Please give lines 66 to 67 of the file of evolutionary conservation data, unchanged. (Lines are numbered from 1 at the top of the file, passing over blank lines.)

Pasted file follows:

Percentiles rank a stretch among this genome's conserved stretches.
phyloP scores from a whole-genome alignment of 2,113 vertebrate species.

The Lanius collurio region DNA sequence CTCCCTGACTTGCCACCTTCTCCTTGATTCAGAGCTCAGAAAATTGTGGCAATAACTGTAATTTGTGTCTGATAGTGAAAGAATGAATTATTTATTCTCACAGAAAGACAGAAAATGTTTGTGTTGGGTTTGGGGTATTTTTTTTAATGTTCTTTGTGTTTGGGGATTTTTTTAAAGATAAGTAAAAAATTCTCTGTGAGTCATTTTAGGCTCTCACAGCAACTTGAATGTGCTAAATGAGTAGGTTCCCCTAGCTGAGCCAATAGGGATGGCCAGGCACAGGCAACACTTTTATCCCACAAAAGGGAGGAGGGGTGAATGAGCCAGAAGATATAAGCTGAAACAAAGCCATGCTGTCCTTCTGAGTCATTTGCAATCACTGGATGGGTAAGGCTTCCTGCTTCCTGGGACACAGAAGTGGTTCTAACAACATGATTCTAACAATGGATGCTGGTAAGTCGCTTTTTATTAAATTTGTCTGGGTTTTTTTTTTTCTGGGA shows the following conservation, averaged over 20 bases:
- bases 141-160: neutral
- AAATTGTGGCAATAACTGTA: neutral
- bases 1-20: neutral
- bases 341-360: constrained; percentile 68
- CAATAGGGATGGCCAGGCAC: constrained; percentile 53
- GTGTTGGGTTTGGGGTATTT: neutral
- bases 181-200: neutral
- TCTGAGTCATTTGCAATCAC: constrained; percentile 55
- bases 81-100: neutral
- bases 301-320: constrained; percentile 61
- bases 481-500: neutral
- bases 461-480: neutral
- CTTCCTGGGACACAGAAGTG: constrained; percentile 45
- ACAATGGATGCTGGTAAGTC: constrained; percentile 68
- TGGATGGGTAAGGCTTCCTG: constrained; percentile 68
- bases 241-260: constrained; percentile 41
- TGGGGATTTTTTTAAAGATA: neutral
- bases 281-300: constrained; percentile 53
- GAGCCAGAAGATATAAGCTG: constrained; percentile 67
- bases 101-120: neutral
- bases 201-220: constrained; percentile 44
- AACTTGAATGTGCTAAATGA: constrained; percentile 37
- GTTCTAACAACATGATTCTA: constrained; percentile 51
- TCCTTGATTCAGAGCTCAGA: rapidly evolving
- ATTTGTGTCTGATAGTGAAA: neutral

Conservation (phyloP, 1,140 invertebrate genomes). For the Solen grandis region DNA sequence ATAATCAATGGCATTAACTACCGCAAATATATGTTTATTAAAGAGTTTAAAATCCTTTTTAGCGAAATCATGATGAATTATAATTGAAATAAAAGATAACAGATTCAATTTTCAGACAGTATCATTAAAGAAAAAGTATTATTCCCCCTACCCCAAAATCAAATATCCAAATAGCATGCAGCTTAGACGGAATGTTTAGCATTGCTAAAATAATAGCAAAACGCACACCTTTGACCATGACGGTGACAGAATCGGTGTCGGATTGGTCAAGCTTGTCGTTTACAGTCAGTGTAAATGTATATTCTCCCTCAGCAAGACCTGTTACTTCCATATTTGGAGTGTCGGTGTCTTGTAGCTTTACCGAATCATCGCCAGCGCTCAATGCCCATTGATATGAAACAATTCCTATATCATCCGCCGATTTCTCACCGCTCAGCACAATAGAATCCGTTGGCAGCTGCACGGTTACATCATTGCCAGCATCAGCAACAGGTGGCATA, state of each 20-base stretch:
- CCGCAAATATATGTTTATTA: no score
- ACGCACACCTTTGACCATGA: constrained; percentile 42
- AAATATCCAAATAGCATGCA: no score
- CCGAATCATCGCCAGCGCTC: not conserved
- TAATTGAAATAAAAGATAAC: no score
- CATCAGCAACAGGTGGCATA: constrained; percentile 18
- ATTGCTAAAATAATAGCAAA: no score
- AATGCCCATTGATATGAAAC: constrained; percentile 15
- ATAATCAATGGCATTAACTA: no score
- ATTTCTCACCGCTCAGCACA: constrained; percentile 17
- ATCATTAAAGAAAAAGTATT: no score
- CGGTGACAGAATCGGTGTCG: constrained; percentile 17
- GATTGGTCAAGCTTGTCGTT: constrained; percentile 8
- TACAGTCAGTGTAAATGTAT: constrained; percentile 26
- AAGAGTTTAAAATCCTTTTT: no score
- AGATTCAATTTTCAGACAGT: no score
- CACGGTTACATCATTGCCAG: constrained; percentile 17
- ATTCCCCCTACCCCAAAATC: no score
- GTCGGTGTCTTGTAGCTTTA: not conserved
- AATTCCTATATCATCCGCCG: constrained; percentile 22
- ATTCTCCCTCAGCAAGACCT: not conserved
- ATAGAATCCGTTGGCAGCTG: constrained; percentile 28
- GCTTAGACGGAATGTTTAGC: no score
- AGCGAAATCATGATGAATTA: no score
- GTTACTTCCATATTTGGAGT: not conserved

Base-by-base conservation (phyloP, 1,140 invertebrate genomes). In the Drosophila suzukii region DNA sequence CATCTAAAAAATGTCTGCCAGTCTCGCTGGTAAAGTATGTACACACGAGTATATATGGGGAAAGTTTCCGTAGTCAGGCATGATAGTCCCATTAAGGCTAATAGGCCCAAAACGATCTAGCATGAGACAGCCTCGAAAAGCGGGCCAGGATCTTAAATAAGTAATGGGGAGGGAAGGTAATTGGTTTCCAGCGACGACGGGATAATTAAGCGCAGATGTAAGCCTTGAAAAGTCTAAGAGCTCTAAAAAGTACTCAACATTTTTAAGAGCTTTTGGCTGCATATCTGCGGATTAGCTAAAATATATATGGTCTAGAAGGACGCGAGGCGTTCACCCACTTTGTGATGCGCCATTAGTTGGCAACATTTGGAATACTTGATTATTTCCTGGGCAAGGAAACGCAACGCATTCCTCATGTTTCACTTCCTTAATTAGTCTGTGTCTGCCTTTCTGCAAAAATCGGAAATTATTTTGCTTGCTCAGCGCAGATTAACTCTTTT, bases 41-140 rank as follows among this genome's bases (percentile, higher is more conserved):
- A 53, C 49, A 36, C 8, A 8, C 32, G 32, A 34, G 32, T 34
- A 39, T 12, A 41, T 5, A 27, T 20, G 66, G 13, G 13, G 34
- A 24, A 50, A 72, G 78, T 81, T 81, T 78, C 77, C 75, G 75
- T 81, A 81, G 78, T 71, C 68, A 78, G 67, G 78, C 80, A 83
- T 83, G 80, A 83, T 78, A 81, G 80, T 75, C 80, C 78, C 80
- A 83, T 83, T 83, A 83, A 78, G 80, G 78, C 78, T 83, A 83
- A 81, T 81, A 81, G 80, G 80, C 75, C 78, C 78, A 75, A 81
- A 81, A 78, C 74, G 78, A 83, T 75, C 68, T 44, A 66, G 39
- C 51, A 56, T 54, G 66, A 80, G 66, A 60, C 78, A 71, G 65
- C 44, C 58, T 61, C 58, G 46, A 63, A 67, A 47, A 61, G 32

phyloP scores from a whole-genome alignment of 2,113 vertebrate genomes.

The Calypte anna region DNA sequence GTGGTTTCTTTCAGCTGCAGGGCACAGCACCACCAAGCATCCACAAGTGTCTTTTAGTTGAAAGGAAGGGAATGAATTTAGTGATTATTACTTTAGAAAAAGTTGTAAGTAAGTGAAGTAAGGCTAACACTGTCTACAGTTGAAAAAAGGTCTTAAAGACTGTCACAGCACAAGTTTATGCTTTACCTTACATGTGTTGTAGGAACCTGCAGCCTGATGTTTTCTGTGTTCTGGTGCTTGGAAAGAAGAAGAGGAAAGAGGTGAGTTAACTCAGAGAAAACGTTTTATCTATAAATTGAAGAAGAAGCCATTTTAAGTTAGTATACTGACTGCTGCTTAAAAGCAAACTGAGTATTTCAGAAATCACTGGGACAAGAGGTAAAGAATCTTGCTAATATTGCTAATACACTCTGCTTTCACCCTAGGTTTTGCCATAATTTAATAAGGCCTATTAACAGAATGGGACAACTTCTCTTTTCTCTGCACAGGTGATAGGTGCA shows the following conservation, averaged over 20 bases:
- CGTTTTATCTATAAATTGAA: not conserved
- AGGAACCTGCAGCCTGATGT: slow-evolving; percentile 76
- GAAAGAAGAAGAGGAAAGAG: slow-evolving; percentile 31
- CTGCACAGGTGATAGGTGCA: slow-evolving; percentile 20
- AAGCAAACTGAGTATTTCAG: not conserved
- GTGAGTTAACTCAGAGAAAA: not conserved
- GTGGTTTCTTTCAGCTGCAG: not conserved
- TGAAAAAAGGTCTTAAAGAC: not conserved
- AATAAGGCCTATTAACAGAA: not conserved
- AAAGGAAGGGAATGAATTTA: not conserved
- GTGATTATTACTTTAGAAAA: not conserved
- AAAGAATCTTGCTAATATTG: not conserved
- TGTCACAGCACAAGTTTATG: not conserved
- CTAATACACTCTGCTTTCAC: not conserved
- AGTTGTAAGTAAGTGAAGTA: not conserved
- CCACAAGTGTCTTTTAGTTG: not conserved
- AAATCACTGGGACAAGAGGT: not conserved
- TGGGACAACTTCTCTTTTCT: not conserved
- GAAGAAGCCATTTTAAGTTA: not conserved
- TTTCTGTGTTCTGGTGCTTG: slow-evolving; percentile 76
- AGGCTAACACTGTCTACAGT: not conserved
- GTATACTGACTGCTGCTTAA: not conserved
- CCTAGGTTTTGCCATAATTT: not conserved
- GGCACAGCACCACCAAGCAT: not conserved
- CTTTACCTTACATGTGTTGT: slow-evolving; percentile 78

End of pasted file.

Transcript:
phyloP scores from a whole-genome alignment of 2,113 vertebrate genomes.

The Calypte anna region DNA sequence GTGGTTTCTTTCAGCTGCAGGGCACAGCACCACCAAGCATCCACAAGTGTCTTTTAGTTGAAAGGAAGGGAATGAATTTAGTGATTATTACTTTAGAAAAAGTTGTAAGTAAGTGAAGTAAGGCTAACACTGTCTACAGTTGAAAAAAGGTCTTAAAGACTGTCACAGCACAAGTTTATGCTTTACCTTACATGTGTTGTAGGAACCTGCAGCCTGATGTTTTCTGTGTTCTGGTGCTTGGAAAGAAGAAGAGGAAAGAGGTGAGTTAACTCAGAGAAAACGTTTTATCTATAAATTGAAGAAGAAGCCATTTTAAGTTAGTATACTGACTGCTGCTTAAAAGCAAACTGAGTATTTCAGAAATCACTGGGACAAGAGGTAAAGAATCTTGCTAATATTGCTAATACACTCTGCTTTCACCCTAGGTTTTGCCATAATTTAATAAGGCCTATTAACAGAATGGGACAACTTCTCTTTTCTCTGCACAGGTGATAGGTGCA shows the following conservation, averaged over 20 bases: